If you can light a spark of curiosity in a child, they will learn without any further assistance. Children are natural learners, and curiosity is the engine of achievement. Mr. Robinson said that one of the effects of the current American culture has been to de-professionalize teachers. He said there is no system in the world or any school in the country that is better than its teachers. Can we get an AMEN? (Sorry- we HAD to add that!) Teachers are the lifeblood of the SUCCESS of schools. But teaching is a creative profession. It’s not a delivery system- you’re not there just to pass on received information. Great teachers not only deliver information, but they also mentor, stimulate, provoke, and engage students. At the end of the day, education is about LEARNING! If there’s no learning, there’s no education! And what, might you ask, is the role of a teacher? To FACILITATE LEARNING!!! Mr. Robinson also taught me that part of the problem is the dominant culture of education has come to focus on not teaching and learning, but testing. Testing is important, as he stated, but there is a place and time for everything. Standardized tests should not be the dominant culture of education. They should help, they should be diagnostic, and they should SUPPORT learning- they should NOT OBSTRUCT IT!!!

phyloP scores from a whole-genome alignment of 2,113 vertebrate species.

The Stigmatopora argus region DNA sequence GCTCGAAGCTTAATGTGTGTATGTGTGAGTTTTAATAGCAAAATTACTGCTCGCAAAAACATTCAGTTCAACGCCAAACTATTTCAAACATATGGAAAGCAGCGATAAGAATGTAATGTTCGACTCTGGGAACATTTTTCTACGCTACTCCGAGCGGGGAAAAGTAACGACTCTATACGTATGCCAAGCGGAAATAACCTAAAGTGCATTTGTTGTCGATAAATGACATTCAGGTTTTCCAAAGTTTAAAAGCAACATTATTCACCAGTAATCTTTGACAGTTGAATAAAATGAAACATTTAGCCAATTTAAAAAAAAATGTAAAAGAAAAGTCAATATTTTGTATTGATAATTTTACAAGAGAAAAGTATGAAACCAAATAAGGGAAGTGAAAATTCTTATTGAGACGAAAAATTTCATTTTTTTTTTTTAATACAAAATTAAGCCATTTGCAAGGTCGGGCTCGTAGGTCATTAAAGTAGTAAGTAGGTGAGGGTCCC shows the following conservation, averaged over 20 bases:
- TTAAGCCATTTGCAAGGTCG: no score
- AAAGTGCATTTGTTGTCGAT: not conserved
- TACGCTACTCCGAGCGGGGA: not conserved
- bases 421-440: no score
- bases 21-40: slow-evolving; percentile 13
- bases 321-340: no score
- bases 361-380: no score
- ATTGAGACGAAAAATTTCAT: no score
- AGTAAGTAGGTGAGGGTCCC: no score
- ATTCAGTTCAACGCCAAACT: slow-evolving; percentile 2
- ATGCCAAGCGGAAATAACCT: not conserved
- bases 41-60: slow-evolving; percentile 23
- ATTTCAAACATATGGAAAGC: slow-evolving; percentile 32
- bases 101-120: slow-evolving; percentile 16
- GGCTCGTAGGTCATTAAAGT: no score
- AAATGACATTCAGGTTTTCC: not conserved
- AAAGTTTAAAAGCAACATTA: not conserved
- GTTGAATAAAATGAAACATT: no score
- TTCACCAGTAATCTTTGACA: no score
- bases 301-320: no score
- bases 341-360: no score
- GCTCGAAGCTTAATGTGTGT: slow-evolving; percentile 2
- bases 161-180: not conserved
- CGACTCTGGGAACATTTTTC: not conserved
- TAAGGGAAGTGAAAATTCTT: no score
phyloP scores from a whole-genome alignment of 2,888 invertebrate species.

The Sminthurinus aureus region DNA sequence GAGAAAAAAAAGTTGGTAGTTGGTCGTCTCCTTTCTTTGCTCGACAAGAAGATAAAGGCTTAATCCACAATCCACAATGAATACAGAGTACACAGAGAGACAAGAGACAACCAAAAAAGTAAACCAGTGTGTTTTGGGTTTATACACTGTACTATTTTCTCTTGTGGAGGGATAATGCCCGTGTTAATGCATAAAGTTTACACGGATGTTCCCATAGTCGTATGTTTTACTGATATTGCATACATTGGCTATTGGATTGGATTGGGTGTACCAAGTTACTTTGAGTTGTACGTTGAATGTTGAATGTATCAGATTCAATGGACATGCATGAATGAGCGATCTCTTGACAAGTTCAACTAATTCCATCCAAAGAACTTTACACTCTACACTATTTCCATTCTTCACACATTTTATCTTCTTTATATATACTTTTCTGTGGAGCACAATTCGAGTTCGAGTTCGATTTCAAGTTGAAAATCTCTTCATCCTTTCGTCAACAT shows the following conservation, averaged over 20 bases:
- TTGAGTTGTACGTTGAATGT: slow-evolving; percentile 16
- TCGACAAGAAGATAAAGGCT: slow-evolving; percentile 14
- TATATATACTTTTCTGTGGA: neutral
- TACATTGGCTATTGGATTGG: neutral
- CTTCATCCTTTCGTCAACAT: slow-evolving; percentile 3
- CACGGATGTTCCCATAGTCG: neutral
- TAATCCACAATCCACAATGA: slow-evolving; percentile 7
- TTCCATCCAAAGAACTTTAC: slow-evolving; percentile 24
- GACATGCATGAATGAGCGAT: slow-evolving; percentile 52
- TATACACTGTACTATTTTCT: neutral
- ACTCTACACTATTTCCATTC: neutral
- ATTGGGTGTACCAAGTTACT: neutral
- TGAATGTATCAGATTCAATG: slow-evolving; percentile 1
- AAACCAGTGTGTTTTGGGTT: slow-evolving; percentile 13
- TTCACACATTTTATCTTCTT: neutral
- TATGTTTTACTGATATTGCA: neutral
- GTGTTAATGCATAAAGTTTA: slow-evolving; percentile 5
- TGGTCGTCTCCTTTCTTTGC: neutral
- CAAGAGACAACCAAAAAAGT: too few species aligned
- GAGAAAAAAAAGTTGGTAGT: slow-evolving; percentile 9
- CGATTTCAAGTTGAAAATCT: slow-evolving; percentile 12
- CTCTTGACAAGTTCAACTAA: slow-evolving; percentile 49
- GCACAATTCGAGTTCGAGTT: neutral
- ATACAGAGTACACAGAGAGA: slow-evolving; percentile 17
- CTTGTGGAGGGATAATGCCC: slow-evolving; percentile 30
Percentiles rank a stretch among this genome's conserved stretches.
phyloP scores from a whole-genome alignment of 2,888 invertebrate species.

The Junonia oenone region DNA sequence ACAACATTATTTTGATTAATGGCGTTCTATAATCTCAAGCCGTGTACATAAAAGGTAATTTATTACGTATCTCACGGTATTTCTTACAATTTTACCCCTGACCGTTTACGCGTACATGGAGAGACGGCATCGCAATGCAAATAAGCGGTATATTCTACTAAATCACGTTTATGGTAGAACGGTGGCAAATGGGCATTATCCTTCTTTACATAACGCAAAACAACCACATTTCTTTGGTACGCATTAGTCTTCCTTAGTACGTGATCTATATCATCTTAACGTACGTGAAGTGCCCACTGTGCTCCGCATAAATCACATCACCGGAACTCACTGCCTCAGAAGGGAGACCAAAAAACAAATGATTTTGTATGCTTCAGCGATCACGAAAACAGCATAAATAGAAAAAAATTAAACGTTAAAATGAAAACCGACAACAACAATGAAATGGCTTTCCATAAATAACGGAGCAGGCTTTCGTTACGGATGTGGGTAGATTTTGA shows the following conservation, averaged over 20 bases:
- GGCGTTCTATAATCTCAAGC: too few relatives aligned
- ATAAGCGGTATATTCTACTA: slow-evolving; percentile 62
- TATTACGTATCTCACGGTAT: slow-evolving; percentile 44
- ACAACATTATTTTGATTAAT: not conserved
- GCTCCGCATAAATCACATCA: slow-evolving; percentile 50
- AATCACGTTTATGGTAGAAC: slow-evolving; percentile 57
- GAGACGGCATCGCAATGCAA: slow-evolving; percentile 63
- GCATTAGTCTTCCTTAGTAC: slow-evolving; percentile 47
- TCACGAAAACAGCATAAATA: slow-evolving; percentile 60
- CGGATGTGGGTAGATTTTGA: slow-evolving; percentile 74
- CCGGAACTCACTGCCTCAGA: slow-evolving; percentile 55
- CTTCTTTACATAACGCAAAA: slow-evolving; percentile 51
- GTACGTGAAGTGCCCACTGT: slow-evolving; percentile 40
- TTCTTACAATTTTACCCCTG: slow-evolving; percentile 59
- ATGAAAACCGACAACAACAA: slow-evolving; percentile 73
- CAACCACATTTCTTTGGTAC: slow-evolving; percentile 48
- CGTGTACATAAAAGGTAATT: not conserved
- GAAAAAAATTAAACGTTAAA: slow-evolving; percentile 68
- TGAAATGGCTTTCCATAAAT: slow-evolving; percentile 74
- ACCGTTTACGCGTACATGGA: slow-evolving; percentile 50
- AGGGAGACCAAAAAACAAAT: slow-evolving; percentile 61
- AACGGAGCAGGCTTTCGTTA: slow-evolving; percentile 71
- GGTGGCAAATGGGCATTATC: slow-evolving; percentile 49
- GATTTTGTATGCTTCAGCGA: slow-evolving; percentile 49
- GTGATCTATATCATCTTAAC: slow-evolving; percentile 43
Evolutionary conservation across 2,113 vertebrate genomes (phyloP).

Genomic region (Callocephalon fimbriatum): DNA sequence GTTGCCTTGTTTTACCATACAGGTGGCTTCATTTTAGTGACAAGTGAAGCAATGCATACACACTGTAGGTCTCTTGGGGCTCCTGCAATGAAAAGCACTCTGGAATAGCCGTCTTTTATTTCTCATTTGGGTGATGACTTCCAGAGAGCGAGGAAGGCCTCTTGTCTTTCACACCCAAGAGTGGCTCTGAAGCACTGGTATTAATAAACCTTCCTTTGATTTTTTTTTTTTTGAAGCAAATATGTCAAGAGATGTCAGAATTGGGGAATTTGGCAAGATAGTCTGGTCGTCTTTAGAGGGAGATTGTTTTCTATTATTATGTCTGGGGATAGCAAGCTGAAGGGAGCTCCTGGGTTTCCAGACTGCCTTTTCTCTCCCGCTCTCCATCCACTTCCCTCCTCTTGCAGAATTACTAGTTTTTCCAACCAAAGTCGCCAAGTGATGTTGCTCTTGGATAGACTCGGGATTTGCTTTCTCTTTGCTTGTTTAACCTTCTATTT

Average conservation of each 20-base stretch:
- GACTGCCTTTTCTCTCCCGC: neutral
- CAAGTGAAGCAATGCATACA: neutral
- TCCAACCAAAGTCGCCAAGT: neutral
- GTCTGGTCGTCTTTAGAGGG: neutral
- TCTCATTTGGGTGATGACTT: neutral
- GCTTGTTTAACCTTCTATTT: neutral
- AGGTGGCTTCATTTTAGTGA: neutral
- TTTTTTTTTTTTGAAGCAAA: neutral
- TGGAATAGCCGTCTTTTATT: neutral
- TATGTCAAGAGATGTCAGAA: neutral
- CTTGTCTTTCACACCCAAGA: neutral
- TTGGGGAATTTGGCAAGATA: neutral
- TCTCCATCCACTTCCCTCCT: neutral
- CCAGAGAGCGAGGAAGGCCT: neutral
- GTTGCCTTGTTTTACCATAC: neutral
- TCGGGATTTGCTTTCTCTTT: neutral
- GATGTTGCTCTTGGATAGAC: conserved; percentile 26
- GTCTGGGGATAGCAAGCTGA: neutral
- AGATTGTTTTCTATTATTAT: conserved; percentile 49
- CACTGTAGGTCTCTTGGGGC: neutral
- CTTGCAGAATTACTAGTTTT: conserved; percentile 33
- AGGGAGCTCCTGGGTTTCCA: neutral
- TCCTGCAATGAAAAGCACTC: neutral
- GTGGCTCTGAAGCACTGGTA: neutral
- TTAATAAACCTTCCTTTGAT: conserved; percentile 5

3. Human life is inherently creative:
We create our lives through this restless process of imagining alternatives and possibilities, and what one of the roles of education is to awaken and develop these powers of creativity. Mr. Robinson has taught me that instead of developing creativity, instead we have a culture of standardization. It doesn’t have to be this way, though. He used the example of Finland and how well the students do in math, science, and reading. He said the reason that Finland’s system works is simple: they do NOT obsess about “those” disciplines (math, science, reading)- they have a broad approach to education.